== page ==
Future Healthy: Never too early to plan for your retirement with your HSAs
As if HSAs aren't amazing enough - did you know you can use your HSA as part of your retirement plan?
That's right -- what's typically being used as a place to save up for medical costs can actually be used to save money for pretty much anything during your golden years. Think of it a special type of retirement account you can sock money into because you're enrolled in a high-deductible health plan (among other requirements).
A quick look at typical retirement accounts
The most common types of retirement accounts are the traditional IRA and 401k (or 403b if you work in nonprofit or for the government). You can make pre-tax contributions just like an HSA. The money in an IRA or 401k.403b can grow tax-free.
You do have to pay taxes on the money you withdraw from a traditional IRA or 401k, but you also get the benefit of the money growing tax-free when you made the contribution, plus you didn't have to pay money on your contributions. As in, if you put in $5,000 in you 401k, the IRS looks at it as if you didn't earn that amount-- and therefore you won't pay income tax on it.
There are also other accounts like the Roth IRA/401k, which gives you the ability to have tax free withdrawals. You do have to pay tax on that income up front, but the money grows tax-free. Once you reach the age of 59.5, you can take money out without the need to pay taxes.
While both types of accounts have its advantages, you can only contribute up to a certain amount each year. That's why using an HSA as part of your retirement plan will help you maximize the money you contribute.
Why the HSA rocks
Your HSA account may be able to provide the best of both worlds of a Roth IRA and a traditional IRA. In other words, you can have tax-free contributions, tax-free distributions on qualified expenses and even tax-free growth, all in one account.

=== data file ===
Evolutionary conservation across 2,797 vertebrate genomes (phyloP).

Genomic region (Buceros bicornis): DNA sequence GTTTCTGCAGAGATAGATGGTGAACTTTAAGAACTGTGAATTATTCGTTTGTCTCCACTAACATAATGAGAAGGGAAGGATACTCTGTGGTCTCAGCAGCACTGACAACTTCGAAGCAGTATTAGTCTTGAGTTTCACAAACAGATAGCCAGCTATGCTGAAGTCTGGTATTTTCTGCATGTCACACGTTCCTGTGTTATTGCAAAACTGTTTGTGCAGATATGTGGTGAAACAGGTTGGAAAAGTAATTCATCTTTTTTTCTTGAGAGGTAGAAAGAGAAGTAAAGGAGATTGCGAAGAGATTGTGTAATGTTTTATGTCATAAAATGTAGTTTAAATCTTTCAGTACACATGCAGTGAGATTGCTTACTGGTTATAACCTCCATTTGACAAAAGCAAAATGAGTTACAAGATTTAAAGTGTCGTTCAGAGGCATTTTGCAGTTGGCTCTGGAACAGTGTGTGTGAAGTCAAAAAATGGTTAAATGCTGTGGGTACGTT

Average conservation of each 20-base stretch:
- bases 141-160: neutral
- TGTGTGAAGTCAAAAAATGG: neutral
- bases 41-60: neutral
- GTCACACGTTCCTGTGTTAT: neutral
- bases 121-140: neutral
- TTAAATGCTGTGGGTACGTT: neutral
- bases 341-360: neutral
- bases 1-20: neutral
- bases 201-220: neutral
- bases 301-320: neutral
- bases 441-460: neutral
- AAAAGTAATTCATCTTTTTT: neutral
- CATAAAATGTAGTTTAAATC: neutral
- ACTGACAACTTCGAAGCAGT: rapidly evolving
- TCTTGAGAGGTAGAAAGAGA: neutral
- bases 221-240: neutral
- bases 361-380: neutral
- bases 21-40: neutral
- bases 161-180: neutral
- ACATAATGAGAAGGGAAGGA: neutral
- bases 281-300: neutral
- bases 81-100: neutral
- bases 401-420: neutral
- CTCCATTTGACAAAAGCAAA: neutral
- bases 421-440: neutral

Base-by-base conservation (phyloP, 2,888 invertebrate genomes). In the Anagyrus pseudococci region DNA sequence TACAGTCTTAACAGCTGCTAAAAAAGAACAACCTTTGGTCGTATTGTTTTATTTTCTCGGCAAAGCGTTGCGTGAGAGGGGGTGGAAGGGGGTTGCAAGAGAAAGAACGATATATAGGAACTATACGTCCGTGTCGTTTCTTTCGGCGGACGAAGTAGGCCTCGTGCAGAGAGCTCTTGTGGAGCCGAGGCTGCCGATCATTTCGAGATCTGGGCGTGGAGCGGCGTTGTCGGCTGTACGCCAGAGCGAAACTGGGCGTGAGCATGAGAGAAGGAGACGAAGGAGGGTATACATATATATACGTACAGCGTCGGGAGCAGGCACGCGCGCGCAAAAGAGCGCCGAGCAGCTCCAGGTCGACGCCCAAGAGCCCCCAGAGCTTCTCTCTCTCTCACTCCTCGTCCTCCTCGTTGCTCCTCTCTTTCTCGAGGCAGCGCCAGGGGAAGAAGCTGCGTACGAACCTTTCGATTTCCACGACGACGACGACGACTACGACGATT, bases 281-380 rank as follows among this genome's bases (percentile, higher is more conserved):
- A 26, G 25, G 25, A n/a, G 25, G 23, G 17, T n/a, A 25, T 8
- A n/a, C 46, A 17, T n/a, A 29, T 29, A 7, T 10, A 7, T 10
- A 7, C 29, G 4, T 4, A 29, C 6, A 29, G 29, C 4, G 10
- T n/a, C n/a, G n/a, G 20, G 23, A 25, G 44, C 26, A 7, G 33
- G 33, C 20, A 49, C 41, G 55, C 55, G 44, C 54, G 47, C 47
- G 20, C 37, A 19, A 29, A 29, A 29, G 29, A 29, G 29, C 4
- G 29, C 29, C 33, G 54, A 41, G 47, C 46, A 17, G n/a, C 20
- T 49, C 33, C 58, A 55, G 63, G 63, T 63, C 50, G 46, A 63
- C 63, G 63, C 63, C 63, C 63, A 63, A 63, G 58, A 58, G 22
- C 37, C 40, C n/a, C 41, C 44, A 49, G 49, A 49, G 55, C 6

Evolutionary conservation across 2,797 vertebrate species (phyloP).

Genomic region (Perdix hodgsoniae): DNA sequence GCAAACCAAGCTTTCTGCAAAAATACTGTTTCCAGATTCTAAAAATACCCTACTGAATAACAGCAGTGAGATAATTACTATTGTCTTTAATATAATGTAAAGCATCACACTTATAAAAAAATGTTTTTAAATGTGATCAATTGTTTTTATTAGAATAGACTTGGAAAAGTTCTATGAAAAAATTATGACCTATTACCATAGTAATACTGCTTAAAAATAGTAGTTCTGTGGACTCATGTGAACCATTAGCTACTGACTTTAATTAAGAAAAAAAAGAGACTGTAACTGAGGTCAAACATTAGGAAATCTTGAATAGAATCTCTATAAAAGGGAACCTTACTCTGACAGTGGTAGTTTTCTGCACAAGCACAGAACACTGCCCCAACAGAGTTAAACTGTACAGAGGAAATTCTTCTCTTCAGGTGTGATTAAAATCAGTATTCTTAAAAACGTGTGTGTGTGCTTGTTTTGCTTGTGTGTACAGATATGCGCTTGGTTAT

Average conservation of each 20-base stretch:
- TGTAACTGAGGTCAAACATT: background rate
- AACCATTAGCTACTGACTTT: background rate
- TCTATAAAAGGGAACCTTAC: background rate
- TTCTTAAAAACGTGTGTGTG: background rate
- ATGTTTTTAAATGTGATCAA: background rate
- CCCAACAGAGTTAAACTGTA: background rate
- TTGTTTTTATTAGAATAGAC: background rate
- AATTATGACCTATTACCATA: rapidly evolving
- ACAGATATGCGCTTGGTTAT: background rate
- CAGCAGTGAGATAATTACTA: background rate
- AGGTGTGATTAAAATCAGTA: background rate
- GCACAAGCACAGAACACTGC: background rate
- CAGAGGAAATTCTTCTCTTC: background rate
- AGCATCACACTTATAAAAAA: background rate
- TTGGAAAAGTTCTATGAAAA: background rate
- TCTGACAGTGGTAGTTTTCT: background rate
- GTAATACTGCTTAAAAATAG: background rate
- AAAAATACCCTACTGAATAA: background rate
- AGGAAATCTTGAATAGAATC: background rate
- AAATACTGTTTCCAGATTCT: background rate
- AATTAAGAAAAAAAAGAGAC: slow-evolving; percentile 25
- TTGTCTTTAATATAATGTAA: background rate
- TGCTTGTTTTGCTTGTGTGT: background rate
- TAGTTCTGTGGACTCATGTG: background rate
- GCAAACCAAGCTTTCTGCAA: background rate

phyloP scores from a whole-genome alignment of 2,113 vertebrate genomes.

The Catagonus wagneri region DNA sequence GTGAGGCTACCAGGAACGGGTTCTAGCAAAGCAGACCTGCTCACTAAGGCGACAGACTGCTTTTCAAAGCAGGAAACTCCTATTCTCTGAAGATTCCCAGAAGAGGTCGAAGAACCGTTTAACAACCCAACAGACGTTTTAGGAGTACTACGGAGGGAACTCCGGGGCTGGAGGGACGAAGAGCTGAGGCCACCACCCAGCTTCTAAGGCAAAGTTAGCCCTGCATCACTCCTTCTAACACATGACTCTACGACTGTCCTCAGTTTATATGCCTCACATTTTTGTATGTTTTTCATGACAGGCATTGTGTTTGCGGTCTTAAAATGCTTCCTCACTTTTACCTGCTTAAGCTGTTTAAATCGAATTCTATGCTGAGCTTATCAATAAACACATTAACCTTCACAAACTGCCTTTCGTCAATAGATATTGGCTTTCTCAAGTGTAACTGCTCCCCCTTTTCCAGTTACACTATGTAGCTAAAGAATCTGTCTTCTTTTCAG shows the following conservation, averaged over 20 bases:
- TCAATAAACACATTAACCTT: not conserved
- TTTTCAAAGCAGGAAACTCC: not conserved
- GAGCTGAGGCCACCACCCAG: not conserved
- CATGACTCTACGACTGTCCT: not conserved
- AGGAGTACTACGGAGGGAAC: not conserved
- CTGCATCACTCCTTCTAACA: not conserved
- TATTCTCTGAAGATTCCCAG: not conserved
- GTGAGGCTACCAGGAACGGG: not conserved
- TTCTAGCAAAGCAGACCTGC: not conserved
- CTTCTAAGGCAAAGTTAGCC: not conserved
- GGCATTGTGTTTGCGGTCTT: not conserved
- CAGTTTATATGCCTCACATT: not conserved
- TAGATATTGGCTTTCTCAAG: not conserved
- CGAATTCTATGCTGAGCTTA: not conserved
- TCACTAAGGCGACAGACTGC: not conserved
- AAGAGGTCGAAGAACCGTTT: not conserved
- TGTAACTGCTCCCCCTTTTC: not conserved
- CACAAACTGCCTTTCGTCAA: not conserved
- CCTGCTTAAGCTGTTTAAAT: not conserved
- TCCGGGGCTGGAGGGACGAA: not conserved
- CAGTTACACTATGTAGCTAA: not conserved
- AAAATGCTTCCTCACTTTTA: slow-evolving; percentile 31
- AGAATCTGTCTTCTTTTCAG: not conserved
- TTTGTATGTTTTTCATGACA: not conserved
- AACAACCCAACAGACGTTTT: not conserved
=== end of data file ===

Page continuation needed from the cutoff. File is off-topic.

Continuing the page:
You already know you can use the money for qualified medical expenses. That's where the tax-free withdrawals come in. You can delay taking the money out for the foreseeable future, as long as you maintain solid HSA records.
By the time you retire, you can take those qualified medical expenses and withdraw the money tax free. If you find that you have more medical needs as you get older, you can use that account specifically for that purpose.
The cool thing about an HSA is that you can use it like a traditional IRA after you reach 65. As in, you can withdraw the money to use for anything you want. Yes, you'll get taxed on that amount, but you won't incur any additional fees or penalties.
Ideally, you'll be withdrawing from your other retirement accounts first, and keep the HSA for medical expenses as much as possible. But since the contribution limit for an IRA is $5,500 ($6,500 if you're older than 50), think about how much an extra $3,450/$6,900 -- the current annual HSA contribution limits for those participating in a qualified health plan as single/family -- can help you with padding your retirement funds.
Some pitfalls to watch out for
If you have ongoing medical needs or find yourself in a situation where you do need to withdraw from your HSA, don't sacrifice your health now for the sake of extra retirement dollars later.
If possible, contribute to an HSA as much as you can afford to until age 65, or whenever you decide to retire. That way, you'll be able to maximize the amount you set aside for health expenses for when you're older and money in general for your retirement. With that said, we're not tax professionals and your best bet may be to check on future retirement goals with your financial or tax advisor.
Whether it's for covering medical expenses, or planning bigger investments, our Future Healthy column will help support your path to retirement, no matter where you are on the journey. And for the latest info about your health and financial wellness, be sure to check out our HSA Learning Center, and follow us on Facebook and Twitter.